Tuesday, November 15, 2011

Would You Trade Cops For Security Guards?

The nation's economic woes have hit quite a number of city governments. We've seen a bunch of drastic measures that cities have taken in order to cut expenses and stay afloat. Employee layoffs, reduced services and program cuts have all been tried by various cities. USA Today had a story yesterday that detailed plans by the city of Foley, Minnesota to replace their police force with private security guards.
Since it disbanded its police department in 2003, Foley has contracted with the Benton County Sheriff's Office to have three deputies patrol the city, providing coverage for about 17 hours a day. This year, the city paid $24,694 a month for the contract. 
After cuts in state aid and uncertainty about future funding, the Foley City Council started looking at options to save money on policing. The city decided to contract with General Security Services Corp. to provide 24-hour coverage starting in January for about $16,000 a month.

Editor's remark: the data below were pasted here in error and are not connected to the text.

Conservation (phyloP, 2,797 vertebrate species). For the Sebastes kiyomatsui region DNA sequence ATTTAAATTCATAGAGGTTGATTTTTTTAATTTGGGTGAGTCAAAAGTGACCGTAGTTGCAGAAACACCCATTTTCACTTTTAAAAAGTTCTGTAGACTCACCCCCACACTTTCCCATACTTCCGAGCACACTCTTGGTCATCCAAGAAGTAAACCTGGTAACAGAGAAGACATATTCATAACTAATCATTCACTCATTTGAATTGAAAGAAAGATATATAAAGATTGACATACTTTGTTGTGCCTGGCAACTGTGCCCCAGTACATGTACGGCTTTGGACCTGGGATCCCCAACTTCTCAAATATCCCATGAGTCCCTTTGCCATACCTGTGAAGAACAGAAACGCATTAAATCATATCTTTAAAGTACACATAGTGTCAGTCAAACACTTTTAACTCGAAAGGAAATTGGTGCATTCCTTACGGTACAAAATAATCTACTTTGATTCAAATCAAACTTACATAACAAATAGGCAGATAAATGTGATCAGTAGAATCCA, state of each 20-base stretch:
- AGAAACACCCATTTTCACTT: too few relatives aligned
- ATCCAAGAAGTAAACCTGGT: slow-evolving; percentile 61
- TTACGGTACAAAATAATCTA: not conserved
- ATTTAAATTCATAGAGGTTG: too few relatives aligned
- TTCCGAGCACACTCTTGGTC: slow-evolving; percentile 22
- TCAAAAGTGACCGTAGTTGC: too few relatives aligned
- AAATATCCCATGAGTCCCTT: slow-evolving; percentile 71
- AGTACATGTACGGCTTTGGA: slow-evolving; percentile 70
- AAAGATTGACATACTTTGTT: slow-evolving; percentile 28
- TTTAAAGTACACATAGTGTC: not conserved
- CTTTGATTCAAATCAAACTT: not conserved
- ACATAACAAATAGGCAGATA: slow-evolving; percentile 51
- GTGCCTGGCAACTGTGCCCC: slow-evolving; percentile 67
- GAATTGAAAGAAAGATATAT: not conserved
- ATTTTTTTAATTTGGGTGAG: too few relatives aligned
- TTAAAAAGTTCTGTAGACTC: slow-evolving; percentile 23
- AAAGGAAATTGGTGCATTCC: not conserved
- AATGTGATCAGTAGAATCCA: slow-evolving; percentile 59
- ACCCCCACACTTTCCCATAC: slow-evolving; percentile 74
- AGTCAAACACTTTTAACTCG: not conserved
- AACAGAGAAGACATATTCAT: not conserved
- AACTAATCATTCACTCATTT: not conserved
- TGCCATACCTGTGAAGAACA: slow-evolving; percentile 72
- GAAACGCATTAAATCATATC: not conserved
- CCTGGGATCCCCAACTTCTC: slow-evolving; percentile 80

Apparently not everyone thinks this is a real good idea. The story also had this bit about the plan:
In an Oct. 25 letter, Minnesota Attorney General Lori Swanson warned that the city is opening itself up to "financial exposure." She cited the potential for lawsuits for false imprisonment as one example. 
Swanson wrote that private security employees may carry a firearm but can use it only in self-defense. Private guards do not have the authority to make arrests other than citizens' arrests, cannot pursue fleeing suspects, make DWI arrests or even traffic stops. There's also the issue of whether self-incriminating statements or evidence taken from a suspect by a security officer could be used in court, she wrote.
Of course this brings up the subject of who is going to investigate and/or prosecute crimes that are discovered by these rent-a-cops. If there is a murder in Foley can the Sheriff's Office really refuse to investigate it? All the security guards can do in that situation is call for real cops. It seems that the Sheriff's Office is going to be forced to handle it even without the contribution they were getting when the city was paying for Deputies to provide policing services. It looks like the city is going to get off on the cheap and the Sheriff's office is going to end up having to deal with it anyway.

I sure hope that we don't see more of this kind of thing.

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